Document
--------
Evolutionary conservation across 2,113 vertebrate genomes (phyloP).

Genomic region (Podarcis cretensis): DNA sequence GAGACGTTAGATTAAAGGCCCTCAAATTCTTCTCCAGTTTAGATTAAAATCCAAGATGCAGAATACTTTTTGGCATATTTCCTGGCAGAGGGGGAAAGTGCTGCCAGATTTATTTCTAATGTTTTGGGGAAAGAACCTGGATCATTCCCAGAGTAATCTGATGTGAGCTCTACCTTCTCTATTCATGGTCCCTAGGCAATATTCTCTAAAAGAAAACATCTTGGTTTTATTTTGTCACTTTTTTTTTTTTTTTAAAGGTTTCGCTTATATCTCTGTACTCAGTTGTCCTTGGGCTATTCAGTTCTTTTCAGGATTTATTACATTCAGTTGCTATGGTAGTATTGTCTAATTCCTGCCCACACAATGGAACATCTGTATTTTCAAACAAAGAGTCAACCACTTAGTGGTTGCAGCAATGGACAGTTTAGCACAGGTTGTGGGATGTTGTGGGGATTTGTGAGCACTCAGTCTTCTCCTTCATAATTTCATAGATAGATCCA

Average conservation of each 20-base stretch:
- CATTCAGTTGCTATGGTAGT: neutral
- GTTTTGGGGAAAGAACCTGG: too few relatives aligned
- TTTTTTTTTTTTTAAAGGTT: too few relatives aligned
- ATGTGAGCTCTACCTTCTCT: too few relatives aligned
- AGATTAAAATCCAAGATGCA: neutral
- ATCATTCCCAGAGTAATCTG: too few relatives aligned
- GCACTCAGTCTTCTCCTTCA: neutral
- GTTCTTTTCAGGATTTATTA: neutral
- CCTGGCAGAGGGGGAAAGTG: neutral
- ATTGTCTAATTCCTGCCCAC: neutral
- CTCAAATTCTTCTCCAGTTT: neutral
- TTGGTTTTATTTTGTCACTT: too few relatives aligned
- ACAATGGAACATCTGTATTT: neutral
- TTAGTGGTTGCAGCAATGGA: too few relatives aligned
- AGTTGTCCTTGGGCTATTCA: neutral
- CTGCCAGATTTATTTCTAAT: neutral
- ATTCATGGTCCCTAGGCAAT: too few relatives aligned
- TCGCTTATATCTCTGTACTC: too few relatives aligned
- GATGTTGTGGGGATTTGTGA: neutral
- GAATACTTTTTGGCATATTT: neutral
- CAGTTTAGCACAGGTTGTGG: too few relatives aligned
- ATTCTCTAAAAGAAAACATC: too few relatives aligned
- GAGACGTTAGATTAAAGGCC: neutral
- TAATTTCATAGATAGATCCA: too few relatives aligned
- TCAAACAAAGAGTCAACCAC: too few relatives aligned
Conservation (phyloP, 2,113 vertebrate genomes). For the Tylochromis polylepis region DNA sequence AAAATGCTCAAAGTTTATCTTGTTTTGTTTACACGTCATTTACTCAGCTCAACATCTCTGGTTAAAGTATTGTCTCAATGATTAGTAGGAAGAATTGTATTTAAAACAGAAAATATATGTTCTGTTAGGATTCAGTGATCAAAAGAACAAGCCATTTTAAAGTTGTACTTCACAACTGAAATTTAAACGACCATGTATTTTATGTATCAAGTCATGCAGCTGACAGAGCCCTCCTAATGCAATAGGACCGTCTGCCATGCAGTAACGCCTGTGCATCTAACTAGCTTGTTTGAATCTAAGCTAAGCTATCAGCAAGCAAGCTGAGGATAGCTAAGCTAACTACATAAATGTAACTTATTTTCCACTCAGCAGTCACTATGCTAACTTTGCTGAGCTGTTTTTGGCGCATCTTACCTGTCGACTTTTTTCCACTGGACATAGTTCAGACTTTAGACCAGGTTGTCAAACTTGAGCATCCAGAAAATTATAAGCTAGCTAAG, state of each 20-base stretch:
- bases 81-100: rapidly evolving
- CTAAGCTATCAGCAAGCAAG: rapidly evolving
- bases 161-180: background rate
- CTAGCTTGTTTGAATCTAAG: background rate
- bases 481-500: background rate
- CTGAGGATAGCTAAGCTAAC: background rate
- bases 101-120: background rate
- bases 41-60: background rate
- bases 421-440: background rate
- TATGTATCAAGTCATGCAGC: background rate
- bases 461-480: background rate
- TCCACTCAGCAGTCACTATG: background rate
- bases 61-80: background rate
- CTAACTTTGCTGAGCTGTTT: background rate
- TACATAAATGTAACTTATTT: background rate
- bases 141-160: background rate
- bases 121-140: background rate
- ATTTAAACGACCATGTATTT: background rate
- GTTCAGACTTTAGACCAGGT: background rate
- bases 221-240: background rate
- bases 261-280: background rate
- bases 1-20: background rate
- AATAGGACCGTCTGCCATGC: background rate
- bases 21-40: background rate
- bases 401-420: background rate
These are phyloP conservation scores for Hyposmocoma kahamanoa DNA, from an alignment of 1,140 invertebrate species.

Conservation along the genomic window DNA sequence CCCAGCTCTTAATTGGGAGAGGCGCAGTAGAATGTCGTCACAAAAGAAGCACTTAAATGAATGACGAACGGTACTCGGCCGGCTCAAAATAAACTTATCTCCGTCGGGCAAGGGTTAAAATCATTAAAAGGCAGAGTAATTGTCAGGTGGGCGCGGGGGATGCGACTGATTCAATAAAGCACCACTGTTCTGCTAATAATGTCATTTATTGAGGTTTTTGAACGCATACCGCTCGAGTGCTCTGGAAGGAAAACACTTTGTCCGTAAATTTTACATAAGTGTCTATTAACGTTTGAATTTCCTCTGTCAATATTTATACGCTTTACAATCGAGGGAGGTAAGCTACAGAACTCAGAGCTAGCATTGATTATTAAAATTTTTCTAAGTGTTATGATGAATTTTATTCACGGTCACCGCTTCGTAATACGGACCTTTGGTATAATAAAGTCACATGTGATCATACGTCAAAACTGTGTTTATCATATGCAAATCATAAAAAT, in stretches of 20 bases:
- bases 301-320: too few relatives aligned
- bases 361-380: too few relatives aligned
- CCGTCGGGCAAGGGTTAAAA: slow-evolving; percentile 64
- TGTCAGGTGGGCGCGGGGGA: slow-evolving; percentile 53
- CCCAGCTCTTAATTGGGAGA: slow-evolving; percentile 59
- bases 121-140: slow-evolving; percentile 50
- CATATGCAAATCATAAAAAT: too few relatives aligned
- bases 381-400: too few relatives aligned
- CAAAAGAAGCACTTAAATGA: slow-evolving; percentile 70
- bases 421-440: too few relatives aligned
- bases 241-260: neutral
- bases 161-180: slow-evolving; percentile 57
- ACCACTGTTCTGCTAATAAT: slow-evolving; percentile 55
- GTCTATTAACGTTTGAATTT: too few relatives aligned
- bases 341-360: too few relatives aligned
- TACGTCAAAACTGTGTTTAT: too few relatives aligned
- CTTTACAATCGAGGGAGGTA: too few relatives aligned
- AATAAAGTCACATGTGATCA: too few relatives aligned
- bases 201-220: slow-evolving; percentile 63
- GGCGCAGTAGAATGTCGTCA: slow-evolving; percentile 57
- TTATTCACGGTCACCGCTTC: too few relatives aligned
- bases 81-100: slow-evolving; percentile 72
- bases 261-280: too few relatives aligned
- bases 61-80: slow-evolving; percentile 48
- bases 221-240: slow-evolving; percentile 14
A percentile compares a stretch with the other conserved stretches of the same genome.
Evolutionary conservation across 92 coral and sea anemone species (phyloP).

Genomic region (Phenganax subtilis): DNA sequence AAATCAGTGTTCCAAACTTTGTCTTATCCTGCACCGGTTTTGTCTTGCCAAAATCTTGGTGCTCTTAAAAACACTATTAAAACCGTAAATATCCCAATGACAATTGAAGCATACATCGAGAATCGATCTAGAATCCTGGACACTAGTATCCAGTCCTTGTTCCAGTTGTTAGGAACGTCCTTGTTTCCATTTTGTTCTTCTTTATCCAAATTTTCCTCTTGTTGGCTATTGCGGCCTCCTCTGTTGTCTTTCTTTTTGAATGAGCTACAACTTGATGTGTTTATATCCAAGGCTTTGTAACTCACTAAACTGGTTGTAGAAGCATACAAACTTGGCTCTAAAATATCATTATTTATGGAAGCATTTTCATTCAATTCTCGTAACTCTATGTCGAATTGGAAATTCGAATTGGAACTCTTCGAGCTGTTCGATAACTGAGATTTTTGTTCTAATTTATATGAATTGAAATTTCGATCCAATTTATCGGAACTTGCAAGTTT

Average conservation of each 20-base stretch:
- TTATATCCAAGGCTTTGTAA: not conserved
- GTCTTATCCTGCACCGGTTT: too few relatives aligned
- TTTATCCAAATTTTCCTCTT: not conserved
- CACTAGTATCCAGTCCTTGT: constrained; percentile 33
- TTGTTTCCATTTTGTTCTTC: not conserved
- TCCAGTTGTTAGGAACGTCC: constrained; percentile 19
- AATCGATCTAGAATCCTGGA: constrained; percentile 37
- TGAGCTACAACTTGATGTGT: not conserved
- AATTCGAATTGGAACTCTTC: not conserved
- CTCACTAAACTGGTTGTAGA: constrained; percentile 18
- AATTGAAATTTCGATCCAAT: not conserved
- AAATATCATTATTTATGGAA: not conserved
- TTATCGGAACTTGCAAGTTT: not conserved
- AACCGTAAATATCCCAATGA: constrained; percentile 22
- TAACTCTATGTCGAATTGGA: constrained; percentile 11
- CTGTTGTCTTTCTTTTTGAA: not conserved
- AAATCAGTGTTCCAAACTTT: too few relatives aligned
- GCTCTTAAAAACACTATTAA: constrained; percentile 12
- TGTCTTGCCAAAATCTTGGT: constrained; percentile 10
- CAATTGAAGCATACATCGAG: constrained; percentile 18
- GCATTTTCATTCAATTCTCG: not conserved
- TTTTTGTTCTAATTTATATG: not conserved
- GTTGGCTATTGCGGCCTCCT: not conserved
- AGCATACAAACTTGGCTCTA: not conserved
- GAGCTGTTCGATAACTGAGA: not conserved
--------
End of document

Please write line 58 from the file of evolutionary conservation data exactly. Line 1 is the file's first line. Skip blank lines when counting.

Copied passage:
- bases 361-380: too few relatives aligned